Talk to any critic and you’ll hear about a book you must read—often one you were begged to read by some reviewer when it came out, but which quickly slipped off your radar. Such is the plight of critics. Which is why we decided, with the help of the National Book Critics Circle, to ask professional critics (and some other writers) to pick the best under-the-radar book of the past ten years or so. We sought out novels, but a few memoirs popped up. And though we’d never have presumed to forecast the results, we did expect some consensus and certainly one clear winner—a buried genius everyone agreed was primed for a Roberto Bolaño–style resurrection. We were delightfully foiled. These picks were idiosyncratic, contentious (that writer’s underrated? Really?), with no two alike. Until one novelist surged ahead to victory—garnering a whopping two votes.
By Calvin Baker
Less jaded than Colson Whitehead, less kitschy than Toni Morrison, Calvin Baker is my favorite contemporary African-American novelist, and Dominion is his best book yet.
THE LAST SAMURAI
By Helen Dewitt
For its playful, steady, angst-attuned intelligence and its utter conceptual exceptionality.
SUZY ZEUS GETS ORGANIZED
By Maggie Robbins
A sweet-and-sour novel in verse that very flatteringly assumes the reader is as witty as the writer.
— Craig Seligman, Bloomberg News
By C.S. Godshalk
A novel about a self-appointed British raja on the island of Borneo, this book changed the way I thought about imperialism, just as Pat Barker’s trilogy changed the way I thought about the First World War.
Copies sold of David Markson’s last two novels before his new one, according to BookScan: 6,000
By Antonio Muñoz Molina
A true masterpiece of late-twentieth-century fiction, wrestling with the five centuries of Continental trauma from the Inquisition to the Holocaust in a way that is truly novel (in every sense of that word).
By Patrick Chamoiseau
An epic story that takes in everything from New World slavery to the aftermath of industrialization, fusing the oral traditions of his native Martinique with experimental writing.
THE DEBT TO PLEASURE
By John Lanchester
Pure wicked literary pleasure. Well received when published, but not nearly as well read as deserved. Ghostly progenitor: Nabokov’s Pale Fire.
By John McGahern
A beautiful, hymnlike epilogue to the life’s work of this Irish master; it should be beloved by everyone who cares about life and literature.
DARK BACK OF TIME
By Javier Marías
A fascinating sample of his unique mixture of myth, autobiography, and satire.
METEOR IN THE MADHOUSE
By Leon Forrest
The posthumous volume of the most overlooked author of the last 30 years. He comments on what must be repressed to conceive history (and genealogy) along racial lines.
OUT OF SHEER RAGE
By Geoff Dyer
The best book about writer’s block someone actually managed to finish writing.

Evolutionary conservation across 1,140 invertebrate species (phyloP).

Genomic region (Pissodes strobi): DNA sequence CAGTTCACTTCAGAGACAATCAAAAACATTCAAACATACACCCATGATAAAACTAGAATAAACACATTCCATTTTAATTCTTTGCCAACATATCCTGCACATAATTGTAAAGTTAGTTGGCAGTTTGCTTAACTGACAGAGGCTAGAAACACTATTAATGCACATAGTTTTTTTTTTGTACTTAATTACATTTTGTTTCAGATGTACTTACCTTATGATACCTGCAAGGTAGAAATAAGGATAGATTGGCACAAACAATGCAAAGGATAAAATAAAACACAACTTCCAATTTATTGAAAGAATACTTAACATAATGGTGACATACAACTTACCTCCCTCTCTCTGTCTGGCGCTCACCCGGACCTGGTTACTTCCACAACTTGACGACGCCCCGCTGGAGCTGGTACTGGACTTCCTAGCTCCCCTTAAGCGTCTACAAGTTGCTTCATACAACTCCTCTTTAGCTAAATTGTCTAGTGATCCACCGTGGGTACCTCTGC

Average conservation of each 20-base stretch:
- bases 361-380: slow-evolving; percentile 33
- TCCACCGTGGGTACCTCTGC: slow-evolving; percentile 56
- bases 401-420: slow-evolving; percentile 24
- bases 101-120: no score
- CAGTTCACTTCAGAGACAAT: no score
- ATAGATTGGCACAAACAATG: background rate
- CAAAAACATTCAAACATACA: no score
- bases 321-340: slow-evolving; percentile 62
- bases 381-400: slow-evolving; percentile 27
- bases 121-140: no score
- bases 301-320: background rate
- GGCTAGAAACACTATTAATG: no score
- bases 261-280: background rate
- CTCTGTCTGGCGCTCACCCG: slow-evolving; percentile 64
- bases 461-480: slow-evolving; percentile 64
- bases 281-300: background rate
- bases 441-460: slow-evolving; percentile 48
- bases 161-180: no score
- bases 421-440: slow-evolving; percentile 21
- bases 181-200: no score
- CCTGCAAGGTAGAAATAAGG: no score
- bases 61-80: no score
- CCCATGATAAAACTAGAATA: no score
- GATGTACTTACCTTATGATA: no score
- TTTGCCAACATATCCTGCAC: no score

—Marco Roth, n+1
By Giuseppe Pontiggia
This great [Italian] novel of fatherhood has been woefully underread in the U.S., perhaps because Pontiggia died soon after its publication here.
—Janice Harayda, One-Minute Book Reviews
WINNER OF THE NATIONAL BOOK AWARD
By Jincy Willett
Beautifully written, seriously intended, very funny books with believable characters are extremely rare, and this is one of those rarities.
By Elizabeth Cook
This is a meditative, intense retelling of the life of Homer’s hero, remarkable for its lush artfulness and the subtle intelligence of its prose.
—Meghan O’Rourke, literary editor of Slate
OH PURE AND RADIANT HEART
By Lydia Millet
Largely unsung. Not only did I love reading it (until the very end), but I also found the title resoundingly beautiful.
VARIETIES OF EXILE
By Mavis Gallant
Canadian expats look lovingly home in this collection by Mavis Gallant, a kind of Alice Munro for those who got out.
—Chris Beha, Bookforum
By Norman Rush
Rush’s second best book (after Mating) is better than almost anyone else’s best book.
By Martin Amis
The cleverest and funniest and most moving memoir I’ve ever read, and each time I reread it I’m simply drunk with pleasure.
By Andrew Holleran
This slim but singularly affecting novel put in an appearance to conditional praise last June and, to my knowledge, sank thereafter without a trace. A meditation on personal loss and the loss of erotic/romantic possibilities for aging homosexual men (and by implication aging everyones) it’s bone-spare but plangent with meaning—the kind of novel that would be immediately hailed if it were written by a laconic European writer.
THE MUNCH MANCINI MYSTERY SERIES
By Barbara Seranella
Although her books are gritty and tough, Seranella wrote with a humanity and dry wit that transcended the genre.
By Hari Kunzru
Sleek and jangly, cerebral and humane—a novel about a young Indian software geek and the computer virus that swamps both Bollywood and Silicon Valley.
—Dwight Garner, Times Book Review